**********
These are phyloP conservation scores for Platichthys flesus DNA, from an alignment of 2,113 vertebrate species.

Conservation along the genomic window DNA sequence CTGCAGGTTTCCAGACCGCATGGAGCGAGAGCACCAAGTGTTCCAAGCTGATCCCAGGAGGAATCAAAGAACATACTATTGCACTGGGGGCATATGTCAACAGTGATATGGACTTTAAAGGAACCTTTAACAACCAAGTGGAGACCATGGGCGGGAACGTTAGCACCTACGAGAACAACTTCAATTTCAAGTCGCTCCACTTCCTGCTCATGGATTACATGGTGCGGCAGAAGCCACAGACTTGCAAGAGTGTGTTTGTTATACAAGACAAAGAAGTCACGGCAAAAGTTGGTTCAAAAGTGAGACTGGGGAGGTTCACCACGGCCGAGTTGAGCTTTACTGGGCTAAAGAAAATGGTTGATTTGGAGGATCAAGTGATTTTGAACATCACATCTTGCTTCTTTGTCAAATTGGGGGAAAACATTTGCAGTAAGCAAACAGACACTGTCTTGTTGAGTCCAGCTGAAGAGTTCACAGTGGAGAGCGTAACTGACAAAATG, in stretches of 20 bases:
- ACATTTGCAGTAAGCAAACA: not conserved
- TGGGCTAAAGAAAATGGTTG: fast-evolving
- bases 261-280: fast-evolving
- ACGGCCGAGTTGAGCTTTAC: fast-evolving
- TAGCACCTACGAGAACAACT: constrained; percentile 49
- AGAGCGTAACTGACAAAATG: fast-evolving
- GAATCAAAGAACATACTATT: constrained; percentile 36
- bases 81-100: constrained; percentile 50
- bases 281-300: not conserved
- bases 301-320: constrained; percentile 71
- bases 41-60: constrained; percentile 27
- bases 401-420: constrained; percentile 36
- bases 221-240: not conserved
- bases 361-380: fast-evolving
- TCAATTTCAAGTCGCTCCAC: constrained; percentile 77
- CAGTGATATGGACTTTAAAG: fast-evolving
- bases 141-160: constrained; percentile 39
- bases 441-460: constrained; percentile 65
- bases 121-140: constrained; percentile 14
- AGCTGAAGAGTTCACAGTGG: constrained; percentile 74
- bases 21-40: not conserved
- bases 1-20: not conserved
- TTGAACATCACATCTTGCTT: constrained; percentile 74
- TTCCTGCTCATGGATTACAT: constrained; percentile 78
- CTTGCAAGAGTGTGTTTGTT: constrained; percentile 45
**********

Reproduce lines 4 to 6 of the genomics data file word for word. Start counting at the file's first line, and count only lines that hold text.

- TGGGCTAAAGAAAATGGTTG: fast-evolving
- bases 261-280: fast-evolving
- ACGGCCGAGTTGAGCTTTAC: fast-evolving